Education_big (2)Youth unemployment is growing dramatically in Europe. Eurostat figures show 5.5 million under-25s are looking for work. Meanwhile, it’s estimated there are 4 million unfilled job vacancies across the EU. Does Europe need to re-think its education to ensure young people have the right skills to fit the jobs that are out there? Also at a time when the crisis is reviving old divisions, should educators be doing more to develop understanding of Europe’s cultures and values? Is it really the right time to cut funding for the Erasmus program which has successfully supported university exchanges for thousands of students around Europe?

At last week’s State of Europe roundtable organised by Friends of Europe, we put questions from Debating Europe commenters to the education ministers of Estonia and Slovenia. Flavii from Italy wanted a response to his view that:

Education, especially for new generations, is the key to reach a cultural union and a deep understanding of Europe’s common values.

Here’s the reply from Jaak Aaviksoo, Estonia’s Minister of Education and Research:

Jaak Aaviksoo agreed Education is key to developing a better understanding of cultures across Europe and said the Erasmus programme was essential. In Estonia less than 10 percent of young people spend a year or more studying outside their homeland. Aaviksoo wants that to rise to at least 30 percent, saying those exchanges will give a boost to European unity.

Debating Europe commenter Peter from Belgium says that a new education and formation system must enable poor people to participate in society.

Investment in innovation can result in sustaining prosperity without growth.

Here are the thoughts of Ziga Turk, Slovenia’s Minister of Education, Science, Culture and Sports:

Ziga Turk’s response is that investment and education need to be refocused to encourage innovative new ideas and original start-up companies rather that trying to keep old industries afloat. If not, investment risks destroying more jobs than in creates.

What do YOU think? In this time of tightening education budgets? Can Erasmus escape the cuts? Is Europe’s education system outdated and unable to keep pace with a world of fast-moving innovation? What incentive is there for young people to continue education when they have little hope of finding a job? How can education foster understanding across Europe’s borders? Let us know your thoughts in the form below and we’ll take your comments to policy-makers and experts for their reactions.

IMAGE CREDITS: CC / Flickr – scui3asteveo

8 comments Post a commentcomment

  1. avatar
    Christos Mouzeviris

    Well I really hope that they do not abandon this great project and allow any fund cuts to be passed on to it. In my opinion it is one of the greatest achievements that this continent managed to achieve, after the creation of the EU itself of course. And it is not just good for education or accumulation of knowledge, or even to have some fun while studying in another country.

    To me the Erasmus program is a great opportunity to create more “Newropeans” in our continent, young people with a more broad knowledge and conscience. With a more “European” mind frame. For many of the students this opportunity is perhaps the first or the only one they could get to travel and live abroad. And as with Erasmus himself, that gives them an opportunity to gain new insights and knowledge first of all, but mainly to come in contact with many other students from all over Europe. Exchange ideas, knowledge, get in touch with other cultures. Perhaps learn a new language and a new way of life.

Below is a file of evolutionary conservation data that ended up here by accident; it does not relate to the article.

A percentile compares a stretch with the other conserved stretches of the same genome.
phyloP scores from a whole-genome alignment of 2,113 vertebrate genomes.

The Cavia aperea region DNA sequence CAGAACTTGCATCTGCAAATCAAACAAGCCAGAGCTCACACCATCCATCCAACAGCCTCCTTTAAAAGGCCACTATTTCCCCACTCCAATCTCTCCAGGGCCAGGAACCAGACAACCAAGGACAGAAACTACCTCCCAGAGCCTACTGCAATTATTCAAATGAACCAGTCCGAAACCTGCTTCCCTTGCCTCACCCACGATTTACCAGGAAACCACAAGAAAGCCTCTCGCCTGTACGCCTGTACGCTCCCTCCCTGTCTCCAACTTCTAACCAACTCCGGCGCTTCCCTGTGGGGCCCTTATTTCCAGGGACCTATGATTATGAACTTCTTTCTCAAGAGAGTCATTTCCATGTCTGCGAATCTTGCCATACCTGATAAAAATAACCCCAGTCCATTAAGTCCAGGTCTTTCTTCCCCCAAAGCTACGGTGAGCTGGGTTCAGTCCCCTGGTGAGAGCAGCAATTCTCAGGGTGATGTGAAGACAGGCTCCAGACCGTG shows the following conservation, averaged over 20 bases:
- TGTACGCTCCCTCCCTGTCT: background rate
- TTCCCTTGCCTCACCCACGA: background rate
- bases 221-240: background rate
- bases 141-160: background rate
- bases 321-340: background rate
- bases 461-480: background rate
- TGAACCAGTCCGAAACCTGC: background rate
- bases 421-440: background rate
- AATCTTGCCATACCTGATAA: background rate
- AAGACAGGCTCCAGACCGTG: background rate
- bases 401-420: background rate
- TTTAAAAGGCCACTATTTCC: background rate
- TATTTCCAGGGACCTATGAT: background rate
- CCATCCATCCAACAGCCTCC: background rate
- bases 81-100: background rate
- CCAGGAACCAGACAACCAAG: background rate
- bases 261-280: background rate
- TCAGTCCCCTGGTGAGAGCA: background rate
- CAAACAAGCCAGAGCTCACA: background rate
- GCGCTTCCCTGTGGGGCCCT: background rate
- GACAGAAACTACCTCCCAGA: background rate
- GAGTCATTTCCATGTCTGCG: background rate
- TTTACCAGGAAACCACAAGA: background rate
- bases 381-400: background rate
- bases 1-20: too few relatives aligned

By living in another country you get to know how the people of this country live and think. And by living together with many other students from other European nations you automatically become a cosmopolitan person. You stop having a narrow, national only and perhaps conservative way of thinking and of course you take all the experience you gain back in your own country. And if we really want to create a European community and a multicultural society, that is the best tool and way of doing it.

    What better way to give this opportunity to our young generations, to be not more cosmopolitan, educated, experienced, multilingual and progressive, but also have a love for Europe as whole. If we are going to change our continent we need to start from the young generation and invest in them, they are the future. They hold the key for a new kind of society in our continent. We need to give them the tools and the stimulus to be this new generation of Europeans.

    So why are we giving all our tax money to the Banks, and wasting our resources in maintaining the current economic and political status quo? While we should be investing in our young people and provide them with all the tools necessary for a new Europe. Why are we bowing to the orders of the Banks and the Markets, giving more money and power to the rich elites, while it is our youth who need our attention and they are by far a better investment for the future?

    Because with an educated, creative, experienced, multilingual and with a more European frame of mind or open minded future workforce, we have a chance to gain an advantage against our competitors form other regions. That is how you conquer the global markets, not by bailing out your banks! We do not want to live in a Banker’s world. We want to provide our youth the tools to spread their wings and fly, and with them, Europe will fly too!

    A part of my blog-post on the Erasmus and its future.. I think it kinda says it all…

  2. avatar

    My personal experience is that I could not find a job so I continued to study. Now, I had a job interview two days ago and I was told that my CV is “intimidating”, and that I know “too much”. So with studies or without studies, we are screwed…

  3. avatar
    Zoétán Jenei

    sajnos ma a magyar fiataloknak tbbsgben klfldre kell menik ha jogot vagy filozofit akarnak tanulni mert magyarorszgon ezen egyetemi szakokat megszntetk ugyanez vonatkozik a kzgazdsz szakra is